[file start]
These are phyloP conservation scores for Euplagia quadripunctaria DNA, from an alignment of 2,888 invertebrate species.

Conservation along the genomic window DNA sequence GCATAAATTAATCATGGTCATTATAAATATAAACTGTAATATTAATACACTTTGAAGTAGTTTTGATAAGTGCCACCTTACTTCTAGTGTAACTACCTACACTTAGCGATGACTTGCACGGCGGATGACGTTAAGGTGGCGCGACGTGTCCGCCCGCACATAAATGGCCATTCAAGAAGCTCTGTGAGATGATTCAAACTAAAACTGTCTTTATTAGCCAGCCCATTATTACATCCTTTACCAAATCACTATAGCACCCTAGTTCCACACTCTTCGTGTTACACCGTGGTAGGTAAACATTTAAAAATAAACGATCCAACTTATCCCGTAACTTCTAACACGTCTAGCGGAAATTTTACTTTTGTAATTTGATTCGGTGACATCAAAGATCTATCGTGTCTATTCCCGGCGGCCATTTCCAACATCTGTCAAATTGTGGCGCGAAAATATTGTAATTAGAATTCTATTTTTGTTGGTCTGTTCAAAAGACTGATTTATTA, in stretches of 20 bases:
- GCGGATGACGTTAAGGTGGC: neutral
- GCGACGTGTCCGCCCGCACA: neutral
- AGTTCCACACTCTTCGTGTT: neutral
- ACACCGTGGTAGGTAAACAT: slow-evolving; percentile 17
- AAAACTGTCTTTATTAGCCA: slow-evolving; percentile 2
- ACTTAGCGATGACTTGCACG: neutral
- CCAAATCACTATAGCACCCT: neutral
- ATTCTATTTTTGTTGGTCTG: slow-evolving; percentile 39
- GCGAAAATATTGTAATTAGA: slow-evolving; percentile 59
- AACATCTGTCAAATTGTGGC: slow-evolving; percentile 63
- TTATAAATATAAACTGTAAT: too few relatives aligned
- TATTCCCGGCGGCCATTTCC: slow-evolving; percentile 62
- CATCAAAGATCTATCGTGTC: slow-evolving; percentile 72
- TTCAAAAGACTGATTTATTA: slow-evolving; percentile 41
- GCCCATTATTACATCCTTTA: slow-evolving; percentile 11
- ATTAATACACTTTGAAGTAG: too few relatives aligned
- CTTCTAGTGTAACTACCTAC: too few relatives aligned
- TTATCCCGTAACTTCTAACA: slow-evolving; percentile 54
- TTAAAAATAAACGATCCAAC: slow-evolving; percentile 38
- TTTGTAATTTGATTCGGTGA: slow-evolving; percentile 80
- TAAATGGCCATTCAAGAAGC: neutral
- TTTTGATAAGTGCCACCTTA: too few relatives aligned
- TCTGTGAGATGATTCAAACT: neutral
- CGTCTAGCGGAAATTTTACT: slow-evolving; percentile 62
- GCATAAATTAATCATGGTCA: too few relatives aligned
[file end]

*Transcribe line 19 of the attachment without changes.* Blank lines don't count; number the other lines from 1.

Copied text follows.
- CTTCTAGTGTAACTACCTAC: too few relatives aligned